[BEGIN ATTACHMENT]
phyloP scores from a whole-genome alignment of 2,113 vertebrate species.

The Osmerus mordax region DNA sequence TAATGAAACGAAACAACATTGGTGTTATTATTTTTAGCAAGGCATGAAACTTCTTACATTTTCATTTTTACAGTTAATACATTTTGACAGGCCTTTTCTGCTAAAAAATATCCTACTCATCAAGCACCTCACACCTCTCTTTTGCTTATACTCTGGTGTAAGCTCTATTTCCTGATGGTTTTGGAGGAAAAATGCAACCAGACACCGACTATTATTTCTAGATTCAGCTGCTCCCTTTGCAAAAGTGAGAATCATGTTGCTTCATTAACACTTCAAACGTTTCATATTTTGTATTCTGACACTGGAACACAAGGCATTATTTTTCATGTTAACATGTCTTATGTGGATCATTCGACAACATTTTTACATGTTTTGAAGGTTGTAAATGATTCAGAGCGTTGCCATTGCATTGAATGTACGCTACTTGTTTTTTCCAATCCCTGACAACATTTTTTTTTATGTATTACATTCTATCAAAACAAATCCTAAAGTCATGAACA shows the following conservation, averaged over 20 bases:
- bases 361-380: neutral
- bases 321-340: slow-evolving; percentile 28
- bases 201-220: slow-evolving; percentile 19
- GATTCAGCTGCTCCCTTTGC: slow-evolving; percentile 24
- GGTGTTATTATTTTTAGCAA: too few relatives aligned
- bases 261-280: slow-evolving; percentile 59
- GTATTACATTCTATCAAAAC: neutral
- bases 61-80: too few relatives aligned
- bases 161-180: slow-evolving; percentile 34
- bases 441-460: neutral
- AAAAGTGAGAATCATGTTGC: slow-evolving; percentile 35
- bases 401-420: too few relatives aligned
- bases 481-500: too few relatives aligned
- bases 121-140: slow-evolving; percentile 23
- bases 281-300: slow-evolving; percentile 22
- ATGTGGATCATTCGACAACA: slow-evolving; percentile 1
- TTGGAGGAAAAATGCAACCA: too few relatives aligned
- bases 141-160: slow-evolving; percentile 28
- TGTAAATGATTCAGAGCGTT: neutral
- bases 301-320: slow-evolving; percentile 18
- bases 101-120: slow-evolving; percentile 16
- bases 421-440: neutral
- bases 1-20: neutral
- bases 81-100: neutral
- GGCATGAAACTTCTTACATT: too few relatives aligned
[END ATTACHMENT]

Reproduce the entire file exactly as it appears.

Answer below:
phyloP scores from a whole-genome alignment of 2,113 vertebrate species.

The Osmerus mordax region DNA sequence TAATGAAACGAAACAACATTGGTGTTATTATTTTTAGCAAGGCATGAAACTTCTTACATTTTCATTTTTACAGTTAATACATTTTGACAGGCCTTTTCTGCTAAAAAATATCCTACTCATCAAGCACCTCACACCTCTCTTTTGCTTATACTCTGGTGTAAGCTCTATTTCCTGATGGTTTTGGAGGAAAAATGCAACCAGACACCGACTATTATTTCTAGATTCAGCTGCTCCCTTTGCAAAAGTGAGAATCATGTTGCTTCATTAACACTTCAAACGTTTCATATTTTGTATTCTGACACTGGAACACAAGGCATTATTTTTCATGTTAACATGTCTTATGTGGATCATTCGACAACATTTTTACATGTTTTGAAGGTTGTAAATGATTCAGAGCGTTGCCATTGCATTGAATGTACGCTACTTGTTTTTTCCAATCCCTGACAACATTTTTTTTTATGTATTACATTCTATCAAAACAAATCCTAAAGTCATGAACA shows the following conservation, averaged over 20 bases:
- bases 361-380: neutral
- bases 321-340: slow-evolving; percentile 28
- bases 201-220: slow-evolving; percentile 19
- GATTCAGCTGCTCCCTTTGC: slow-evolving; percentile 24
- GGTGTTATTATTTTTAGCAA: too few relatives aligned
- bases 261-280: slow-evolving; percentile 59
- GTATTACATTCTATCAAAAC: neutral
- bases 61-80: too few relatives aligned
- bases 161-180: slow-evolving; percentile 34
- bases 441-460: neutral
- AAAAGTGAGAATCATGTTGC: slow-evolving; percentile 35
- bases 401-420: too few relatives aligned
- bases 481-500: too few relatives aligned
- bases 121-140: slow-evolving; percentile 23
- bases 281-300: slow-evolving; percentile 22
- ATGTGGATCATTCGACAACA: slow-evolving; percentile 1
- TTGGAGGAAAAATGCAACCA: too few relatives aligned
- bases 141-160: slow-evolving; percentile 28
- TGTAAATGATTCAGAGCGTT: neutral
- bases 301-320: slow-evolving; percentile 18
- bases 101-120: slow-evolving; percentile 16
- bases 421-440: neutral
- bases 1-20: neutral
- bases 81-100: neutral
- GGCATGAAACTTCTTACATT: too few relatives aligned